How should I prepare for cataract surgery?
When you decide on cataract surgery, your surgeon will discuss intraocular lens options and take eye measurements to help ensure the new lens is optimized for your eye.
For my patients, I recommend two additional tests that give me more information about your eyes and help me customize your surgery.
- Corneal topography — Also called “custom corneal mapping.” This test creates a digital map of your cornea, the clear tissue covering the front of your eye. It shows astigmatism and other irregularities that are not visible with examination alone.
- Macular OCT — This gives me an in-depth look at your macula and identify any problems before surgery. The macula is the central part of the retina, responsible for sharp central vision. It can be difficult to see on examination if your doctor is looking through a cataract.
Insurance does not cover these tests unless you have a specific medical condition, but they are an investment in your vision. The cost for both tests – on both eyes – is $150, or $37.50 per test, per eye. If you are choosing a premium IOL, there is no additional fee. If you had LASIK, RK or PRK in the past, corneal topography is needed to choose your IOL power.
- We will give you written instructions on preparing for cataract surgery, but don’t hesitate to ask any questions you have. Educating patients is an important part of my work and one I enjoy.
- Tell your doctor about all your medications, over-the-counter medications, nutritional supplements and herbs.
What happens during cataract surgery?
An anesthesiologist gives you a sedative to make you sleepy and relaxed. Numbing drops are placed in your eye, which is gently propped open so you don’t blink.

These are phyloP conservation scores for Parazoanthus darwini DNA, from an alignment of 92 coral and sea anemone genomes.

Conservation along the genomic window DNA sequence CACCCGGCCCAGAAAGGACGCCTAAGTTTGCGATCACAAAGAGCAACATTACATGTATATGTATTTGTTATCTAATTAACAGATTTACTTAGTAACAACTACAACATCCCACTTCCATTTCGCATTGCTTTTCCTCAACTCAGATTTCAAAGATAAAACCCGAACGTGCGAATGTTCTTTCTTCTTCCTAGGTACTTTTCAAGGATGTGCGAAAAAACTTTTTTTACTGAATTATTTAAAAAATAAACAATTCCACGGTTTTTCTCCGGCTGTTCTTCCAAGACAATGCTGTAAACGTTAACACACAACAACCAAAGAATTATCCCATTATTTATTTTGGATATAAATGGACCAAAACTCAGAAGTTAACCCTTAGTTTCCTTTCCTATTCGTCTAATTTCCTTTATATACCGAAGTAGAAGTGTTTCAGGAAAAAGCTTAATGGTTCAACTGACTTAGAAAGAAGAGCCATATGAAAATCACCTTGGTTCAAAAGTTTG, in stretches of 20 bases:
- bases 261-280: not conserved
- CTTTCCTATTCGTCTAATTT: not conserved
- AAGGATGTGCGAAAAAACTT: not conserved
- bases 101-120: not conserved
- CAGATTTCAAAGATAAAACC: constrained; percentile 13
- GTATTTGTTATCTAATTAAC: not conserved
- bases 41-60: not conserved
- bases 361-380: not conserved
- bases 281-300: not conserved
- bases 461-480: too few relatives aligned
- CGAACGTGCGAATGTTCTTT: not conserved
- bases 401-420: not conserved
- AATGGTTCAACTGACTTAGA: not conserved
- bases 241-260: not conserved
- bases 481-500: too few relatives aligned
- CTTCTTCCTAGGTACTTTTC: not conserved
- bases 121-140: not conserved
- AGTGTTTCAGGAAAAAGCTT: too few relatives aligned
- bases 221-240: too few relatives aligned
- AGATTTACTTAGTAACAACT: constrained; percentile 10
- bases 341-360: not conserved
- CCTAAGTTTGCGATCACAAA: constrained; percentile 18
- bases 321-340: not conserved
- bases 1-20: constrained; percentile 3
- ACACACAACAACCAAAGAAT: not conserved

To remove a cataract, I make a tiny incision at the side of the eye. I use a small ultrasound probe to break up the cataract and remove it. Then I place the new artificial lens in your eye. The eye is covered with a protective shield, and you rest in the recovery room while we help you prepare to go home.
Learn more about cataract surgery at Oregon Eye Specialists
What about cataract surgery complications?
“Secondary cataract” is a common complication of cataract surgery. The back section of your eye’s natural lens is left in place to support the new lens. Sometimes this becomes clouded and disturbs your vision. If it happens, it can be treated with a short, painless laser procedure.
Are there other cataract surgery risks?
Every surgery involves risk. Serious risks of cataract surgery include infection, reaction to the anesthesia or sedation, bleeding and detached retina. Less serious risks include eye irritation, dry eye, needing glasses or contacts and having more floaters (small spots) in your vision.
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